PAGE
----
Cerebral infections have been reported after endovascular interventions such as embolization and coiling. Such complications are extremely rare and only one other case has been reported in a patient who underwent an endovascular therapy for ischemic stroke. We report a 32-year-old woman, who presented to our hospital with headaches lasting four weeks after an endovascular intervention for ischemic stroke via mechanical thrombectomy. Further investigations revealed a cerebral abscess in the area of the infarct. She was effectively treated with antibiotics in combination with stereotactic drainage and was discharged after she made a good recovery. A review of literature on cerebral abscesses after minimally invasive procedures such as endovascular intervention was also done and is being presented in this paper. A cerebral abscess can occur rarely after endovascular interventions. A high degree of suspicion is important in identifying patients with an abscess and appropriate treatment can prevent significant morbidity or even death.
Ischemic strokes involving a large vessel territory are potentially devastating causing significant physical disability and even death. While recombinant intravenous tissue plasminogen activator (rTPA) has shown to be effective in patients with ischemic strokes, its efficacy is limited in patients with large artery occlusion. Recently, multiple studies have been published revealing good outcomes in patients with ischemic stroke due to large artery occlusions, treated with endovascular therapies .
The risk of bacteremia following an endovascular procedure increases with the duration of procedure and can be as high as 32% in procedures lasting more than two hours . Even with a high incidence of bacteremia, the risk of acquiring a clinical infection is low and these infections are mostly localized to the femoral artery .
Cerebral abscesses are rare yet challenging clinical problem with an incidence of 0.4 to 0.9 cases per 100,000 population. Intracerebral abscesses following embolization procedures have been previously reported . However, there is only one report of an abscess developing after intra-arterial thrombolytic therapy for acute ischemic stroke . To our knowledge, our patient is the first reported case of a cerebral abscess following mechanical thrombectomy.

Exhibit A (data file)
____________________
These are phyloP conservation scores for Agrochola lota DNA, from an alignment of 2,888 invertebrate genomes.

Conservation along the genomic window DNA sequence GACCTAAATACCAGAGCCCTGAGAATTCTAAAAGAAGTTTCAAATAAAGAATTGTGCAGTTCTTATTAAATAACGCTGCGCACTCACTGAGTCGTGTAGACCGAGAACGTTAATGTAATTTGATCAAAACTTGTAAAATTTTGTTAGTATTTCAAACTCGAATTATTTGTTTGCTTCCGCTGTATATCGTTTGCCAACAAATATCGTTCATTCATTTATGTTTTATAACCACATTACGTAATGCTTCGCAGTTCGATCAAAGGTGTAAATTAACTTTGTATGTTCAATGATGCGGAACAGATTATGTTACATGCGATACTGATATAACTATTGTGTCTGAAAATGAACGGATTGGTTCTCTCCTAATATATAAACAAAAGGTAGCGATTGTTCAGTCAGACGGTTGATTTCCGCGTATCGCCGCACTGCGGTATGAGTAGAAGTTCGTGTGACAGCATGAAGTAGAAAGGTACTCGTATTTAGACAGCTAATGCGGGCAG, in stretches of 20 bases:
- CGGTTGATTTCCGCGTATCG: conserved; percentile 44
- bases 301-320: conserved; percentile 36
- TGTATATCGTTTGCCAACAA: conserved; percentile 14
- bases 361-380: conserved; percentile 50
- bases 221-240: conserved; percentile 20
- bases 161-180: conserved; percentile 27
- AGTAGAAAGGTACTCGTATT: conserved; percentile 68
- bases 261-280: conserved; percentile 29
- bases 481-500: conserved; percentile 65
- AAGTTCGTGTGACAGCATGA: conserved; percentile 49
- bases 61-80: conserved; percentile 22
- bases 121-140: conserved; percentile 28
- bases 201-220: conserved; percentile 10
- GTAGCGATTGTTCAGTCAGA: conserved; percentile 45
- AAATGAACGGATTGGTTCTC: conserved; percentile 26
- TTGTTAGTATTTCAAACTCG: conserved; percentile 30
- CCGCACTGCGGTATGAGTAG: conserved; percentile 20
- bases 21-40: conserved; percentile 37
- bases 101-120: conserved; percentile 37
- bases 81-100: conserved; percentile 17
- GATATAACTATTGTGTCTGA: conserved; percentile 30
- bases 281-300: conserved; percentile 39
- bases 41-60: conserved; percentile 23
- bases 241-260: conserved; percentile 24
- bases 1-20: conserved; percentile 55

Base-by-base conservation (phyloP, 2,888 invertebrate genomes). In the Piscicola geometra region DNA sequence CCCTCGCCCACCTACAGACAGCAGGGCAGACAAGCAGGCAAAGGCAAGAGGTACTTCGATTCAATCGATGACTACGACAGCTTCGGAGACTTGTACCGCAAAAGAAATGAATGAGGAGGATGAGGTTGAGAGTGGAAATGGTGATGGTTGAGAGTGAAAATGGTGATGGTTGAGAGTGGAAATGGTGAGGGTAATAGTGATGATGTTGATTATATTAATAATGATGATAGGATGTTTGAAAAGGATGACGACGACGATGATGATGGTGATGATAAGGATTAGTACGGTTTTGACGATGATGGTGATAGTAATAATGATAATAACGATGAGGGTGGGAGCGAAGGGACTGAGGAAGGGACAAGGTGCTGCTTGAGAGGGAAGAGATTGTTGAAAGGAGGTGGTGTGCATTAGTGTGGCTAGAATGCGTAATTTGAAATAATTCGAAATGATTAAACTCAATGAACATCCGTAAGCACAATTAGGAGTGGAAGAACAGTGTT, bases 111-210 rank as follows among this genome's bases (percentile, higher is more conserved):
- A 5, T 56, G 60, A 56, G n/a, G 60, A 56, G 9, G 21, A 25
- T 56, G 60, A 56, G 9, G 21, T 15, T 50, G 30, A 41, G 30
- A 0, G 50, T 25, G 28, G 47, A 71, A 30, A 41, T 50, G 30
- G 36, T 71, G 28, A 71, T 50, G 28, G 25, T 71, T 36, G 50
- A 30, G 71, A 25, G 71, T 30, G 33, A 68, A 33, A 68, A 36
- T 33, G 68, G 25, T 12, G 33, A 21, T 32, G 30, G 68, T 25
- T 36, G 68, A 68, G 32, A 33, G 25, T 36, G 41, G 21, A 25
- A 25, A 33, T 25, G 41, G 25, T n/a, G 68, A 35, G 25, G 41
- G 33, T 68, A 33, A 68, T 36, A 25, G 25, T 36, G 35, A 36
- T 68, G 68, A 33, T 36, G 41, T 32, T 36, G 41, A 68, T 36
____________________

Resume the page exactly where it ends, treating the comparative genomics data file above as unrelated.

A 32 year-old woman with a history of hypothyroidism and pre-eclampsia initially presented to an outside hospital with acute onset dense left hemiplegia, right gaze preference, and left-sided neglect. Her initial National Institute of Health Stroke Scale (NIHSS) was 14 and she had an admission Glasgow Coma Scale (GCS) of 10. A computed tomography (CT) angiogram of her neck revealed complete occlusion of the right cervical internal carotid artery (ICA). She was outside the time window for intravenous thrombolysis; however, she underwent mechanical thrombectomy using a stent retreiver device and aspiration (Penumbra System®, Alameda, CA). Immediately after the procedure, there was a successful restoration of the blood flow to the distal ICA, proximal middle cerebral artery (MCA), and to the anterior cerebral artery (ACA), with residual distal M2 occlusion. She was intubated for the procedure and was extubated in the following days. Her left-sided weakness persisted and a repeat CTA showed re-occlusion of the right cervical ICA. No further intervention was done and she was treated with aspirin and statin for secondary stroke prophylaxis. The stroke was deemed cryptogenic after work-up for a potential source was negative including an echocardiogram which demonstrated a normal ejection fraction, normal left atrial size, and negative bubble study. A workup for prothrombotic and hypercoagulable states were negative as well. Magnetic resonance imaging (MRI) of the brain was done which showed a large area of diffusion restriction with corresponding decreased apparent diffusion coefficient (ADC) and T2 hyperintensity in the right frontal, parietal, temporal lobes and in the basal ganglia with areas of hypointensities on gradient echo sequencing, which suggested infarction in these areas with some areas of hemorrhagic conversion (Figure 1).